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Congrats on kicking butts! You gain health benefits almost as soon as you ditch the habit. Within 12 hours of your final cigarette, your blood oxygen levels, which plummet when you smoke, return to normal, and within two days, your senses of smell and taste return. Within a year, your elevated risk of coronary heart disease, heart attack, and stroke due to smoking drops to less than half of what it had been when you still puffed. And after a smoke-free decade, your risk for death from lung cancer will be 50 percent less than that of a pack-a-day smoker.
Your rehab plan: Pump up your lungs by eating right. "A diet rich in antioxidants -- especially leafy greens, like spinach, kale, and collards -- boosts lung health by stopping free radical damage," says Norman Edelman, MD, president of the American Lung Association. Toss a handful of baby spinach into omelets, stir-fries, or salads, and use collards or kale leaves as wraps for burritos and sandwiches.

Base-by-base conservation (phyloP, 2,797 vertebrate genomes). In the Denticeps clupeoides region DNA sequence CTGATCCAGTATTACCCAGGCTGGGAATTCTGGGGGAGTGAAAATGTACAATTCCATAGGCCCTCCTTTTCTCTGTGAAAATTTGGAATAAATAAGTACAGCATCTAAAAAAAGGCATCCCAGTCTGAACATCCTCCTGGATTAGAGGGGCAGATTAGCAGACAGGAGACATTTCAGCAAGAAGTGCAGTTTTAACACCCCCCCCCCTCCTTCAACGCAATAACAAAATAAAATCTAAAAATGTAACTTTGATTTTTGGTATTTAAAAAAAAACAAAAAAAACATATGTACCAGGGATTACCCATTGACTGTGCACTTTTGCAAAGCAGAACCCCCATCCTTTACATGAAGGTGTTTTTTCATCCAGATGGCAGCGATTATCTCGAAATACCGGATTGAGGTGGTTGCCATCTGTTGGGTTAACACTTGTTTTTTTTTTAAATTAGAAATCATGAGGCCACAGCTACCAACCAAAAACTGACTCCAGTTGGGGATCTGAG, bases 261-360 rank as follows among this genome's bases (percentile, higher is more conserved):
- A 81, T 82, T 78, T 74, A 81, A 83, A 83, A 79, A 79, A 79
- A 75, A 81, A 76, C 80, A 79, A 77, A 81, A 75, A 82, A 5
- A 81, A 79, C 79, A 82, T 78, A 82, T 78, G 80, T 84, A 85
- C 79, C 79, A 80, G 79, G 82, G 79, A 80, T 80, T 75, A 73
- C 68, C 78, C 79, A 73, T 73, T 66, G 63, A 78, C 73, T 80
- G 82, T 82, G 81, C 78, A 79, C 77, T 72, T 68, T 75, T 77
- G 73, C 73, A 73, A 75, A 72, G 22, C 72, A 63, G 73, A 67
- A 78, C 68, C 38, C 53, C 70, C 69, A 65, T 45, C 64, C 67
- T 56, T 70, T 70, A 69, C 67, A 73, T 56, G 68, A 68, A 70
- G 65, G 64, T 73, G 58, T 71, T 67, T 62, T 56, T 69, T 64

If you still light up occasionally, commit to a combination of support programs -- such as behavioral therapy, in which you learn to avoid your smoking triggers -- and medications, Dr. Edelman says. Quitters are about 40 percent more likely to succeed when they use medication in combination with counseling rather than a solo method, research found. And keep up your cardio workouts. "Strenuous exercise generates endorphins, which might control cravings, plus it helps tone the cardiovascular system, so your lungs don't have to work as hard to deliver oxygen," Dr. Edelman says. Yoga also helps women quit, according to a new study in the Journal of Women's Health.